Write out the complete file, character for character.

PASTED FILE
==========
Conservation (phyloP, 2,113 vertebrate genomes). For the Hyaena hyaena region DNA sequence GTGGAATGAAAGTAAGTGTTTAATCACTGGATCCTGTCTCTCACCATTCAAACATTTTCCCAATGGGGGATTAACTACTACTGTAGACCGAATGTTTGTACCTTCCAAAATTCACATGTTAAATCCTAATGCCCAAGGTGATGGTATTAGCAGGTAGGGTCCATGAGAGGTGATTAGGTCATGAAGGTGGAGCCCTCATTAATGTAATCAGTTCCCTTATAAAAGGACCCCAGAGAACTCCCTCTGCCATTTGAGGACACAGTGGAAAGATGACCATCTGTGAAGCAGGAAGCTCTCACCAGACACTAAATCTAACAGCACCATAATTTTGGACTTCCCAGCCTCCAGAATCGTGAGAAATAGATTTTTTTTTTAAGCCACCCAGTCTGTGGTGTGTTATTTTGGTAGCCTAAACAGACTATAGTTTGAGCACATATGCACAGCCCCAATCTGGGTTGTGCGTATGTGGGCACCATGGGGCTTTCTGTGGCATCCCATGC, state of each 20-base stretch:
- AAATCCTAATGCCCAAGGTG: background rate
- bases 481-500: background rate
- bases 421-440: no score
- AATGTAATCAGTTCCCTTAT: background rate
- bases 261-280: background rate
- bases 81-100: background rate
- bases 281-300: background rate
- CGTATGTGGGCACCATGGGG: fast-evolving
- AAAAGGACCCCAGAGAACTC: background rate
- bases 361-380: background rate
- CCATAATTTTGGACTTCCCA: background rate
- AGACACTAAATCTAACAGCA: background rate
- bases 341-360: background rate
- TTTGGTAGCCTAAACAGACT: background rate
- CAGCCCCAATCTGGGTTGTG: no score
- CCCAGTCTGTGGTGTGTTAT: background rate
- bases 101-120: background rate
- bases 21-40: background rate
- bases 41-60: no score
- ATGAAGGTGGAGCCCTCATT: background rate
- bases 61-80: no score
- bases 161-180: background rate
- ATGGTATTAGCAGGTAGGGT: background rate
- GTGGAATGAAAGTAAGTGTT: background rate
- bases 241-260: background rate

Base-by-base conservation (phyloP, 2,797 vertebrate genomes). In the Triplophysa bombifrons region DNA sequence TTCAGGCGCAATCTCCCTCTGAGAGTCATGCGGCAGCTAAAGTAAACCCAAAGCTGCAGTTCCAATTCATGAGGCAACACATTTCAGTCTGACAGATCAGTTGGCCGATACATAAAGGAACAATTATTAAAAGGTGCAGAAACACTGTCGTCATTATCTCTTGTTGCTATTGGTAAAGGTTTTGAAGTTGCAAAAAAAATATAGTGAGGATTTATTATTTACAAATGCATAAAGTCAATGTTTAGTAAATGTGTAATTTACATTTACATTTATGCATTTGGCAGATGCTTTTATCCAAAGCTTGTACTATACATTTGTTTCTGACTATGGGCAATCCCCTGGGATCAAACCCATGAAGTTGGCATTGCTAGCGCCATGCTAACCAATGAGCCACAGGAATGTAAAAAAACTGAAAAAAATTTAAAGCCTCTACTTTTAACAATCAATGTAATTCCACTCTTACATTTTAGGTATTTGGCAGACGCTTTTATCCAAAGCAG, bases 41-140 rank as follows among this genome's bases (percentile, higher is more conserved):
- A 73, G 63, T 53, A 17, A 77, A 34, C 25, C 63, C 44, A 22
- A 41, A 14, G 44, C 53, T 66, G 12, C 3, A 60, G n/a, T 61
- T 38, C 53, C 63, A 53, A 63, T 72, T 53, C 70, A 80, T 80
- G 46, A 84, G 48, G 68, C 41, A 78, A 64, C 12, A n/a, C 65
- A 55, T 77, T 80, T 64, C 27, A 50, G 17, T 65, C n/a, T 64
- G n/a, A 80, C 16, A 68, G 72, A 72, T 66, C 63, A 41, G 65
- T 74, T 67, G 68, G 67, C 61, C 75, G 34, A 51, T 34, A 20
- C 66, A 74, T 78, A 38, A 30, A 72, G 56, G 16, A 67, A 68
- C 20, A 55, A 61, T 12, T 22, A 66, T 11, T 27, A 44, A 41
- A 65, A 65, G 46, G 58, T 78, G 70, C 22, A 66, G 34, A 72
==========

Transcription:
Conservation (phyloP, 2,113 vertebrate genomes). For the Hyaena hyaena region DNA sequence GTGGAATGAAAGTAAGTGTTTAATCACTGGATCCTGTCTCTCACCATTCAAACATTTTCCCAATGGGGGATTAACTACTACTGTAGACCGAATGTTTGTACCTTCCAAAATTCACATGTTAAATCCTAATGCCCAAGGTGATGGTATTAGCAGGTAGGGTCCATGAGAGGTGATTAGGTCATGAAGGTGGAGCCCTCATTAATGTAATCAGTTCCCTTATAAAAGGACCCCAGAGAACTCCCTCTGCCATTTGAGGACACAGTGGAAAGATGACCATCTGTGAAGCAGGAAGCTCTCACCAGACACTAAATCTAACAGCACCATAATTTTGGACTTCCCAGCCTCCAGAATCGTGAGAAATAGATTTTTTTTTTAAGCCACCCAGTCTGTGGTGTGTTATTTTGGTAGCCTAAACAGACTATAGTTTGAGCACATATGCACAGCCCCAATCTGGGTTGTGCGTATGTGGGCACCATGGGGCTTTCTGTGGCATCCCATGC, state of each 20-base stretch:
- AAATCCTAATGCCCAAGGTG: background rate
- bases 481-500: background rate
- bases 421-440: no score
- AATGTAATCAGTTCCCTTAT: background rate
- bases 261-280: background rate
- bases 81-100: background rate
- bases 281-300: background rate
- CGTATGTGGGCACCATGGGG: fast-evolving
- AAAAGGACCCCAGAGAACTC: background rate
- bases 361-380: background rate
- CCATAATTTTGGACTTCCCA: background rate
- AGACACTAAATCTAACAGCA: background rate
- bases 341-360: background rate
- TTTGGTAGCCTAAACAGACT: background rate
- CAGCCCCAATCTGGGTTGTG: no score
- CCCAGTCTGTGGTGTGTTAT: background rate
- bases 101-120: background rate
- bases 21-40: background rate
- bases 41-60: no score
- ATGAAGGTGGAGCCCTCATT: background rate
- bases 61-80: no score
- bases 161-180: background rate
- ATGGTATTAGCAGGTAGGGT: background rate
- GTGGAATGAAAGTAAGTGTT: background rate
- bases 241-260: background rate

Base-by-base conservation (phyloP, 2,797 vertebrate genomes). In the Triplophysa bombifrons region DNA sequence TTCAGGCGCAATCTCCCTCTGAGAGTCATGCGGCAGCTAAAGTAAACCCAAAGCTGCAGTTCCAATTCATGAGGCAACACATTTCAGTCTGACAGATCAGTTGGCCGATACATAAAGGAACAATTATTAAAAGGTGCAGAAACACTGTCGTCATTATCTCTTGTTGCTATTGGTAAAGGTTTTGAAGTTGCAAAAAAAATATAGTGAGGATTTATTATTTACAAATGCATAAAGTCAATGTTTAGTAAATGTGTAATTTACATTTACATTTATGCATTTGGCAGATGCTTTTATCCAAAGCTTGTACTATACATTTGTTTCTGACTATGGGCAATCCCCTGGGATCAAACCCATGAAGTTGGCATTGCTAGCGCCATGCTAACCAATGAGCCACAGGAATGTAAAAAAACTGAAAAAAATTTAAAGCCTCTACTTTTAACAATCAATGTAATTCCACTCTTACATTTTAGGTATTTGGCAGACGCTTTTATCCAAAGCAG, bases 41-140 rank as follows among this genome's bases (percentile, higher is more conserved):
- A 73, G 63, T 53, A 17, A 77, A 34, C 25, C 63, C 44, A 22
- A 41, A 14, G 44, C 53, T 66, G 12, C 3, A 60, G n/a, T 61
- T 38, C 53, C 63, A 53, A 63, T 72, T 53, C 70, A 80, T 80
- G 46, A 84, G 48, G 68, C 41, A 78, A 64, C 12, A n/a, C 65
- A 55, T 77, T 80, T 64, C 27, A 50, G 17, T 65, C n/a, T 64
- G n/a, A 80, C 16, A 68, G 72, A 72, T 66, C 63, A 41, G 65
- T 74, T 67, G 68, G 67, C 61, C 75, G 34, A 51, T 34, A 20
- C 66, A 74, T 78, A 38, A 30, A 72, G 56, G 16, A 67, A 68
- C 20, A 55, A 61, T 12, T 22, A 66, T 11, T 27, A 44, A 41
- A 65, A 65, G 46, G 58, T 78, G 70, C 22, A 66, G 34, A 72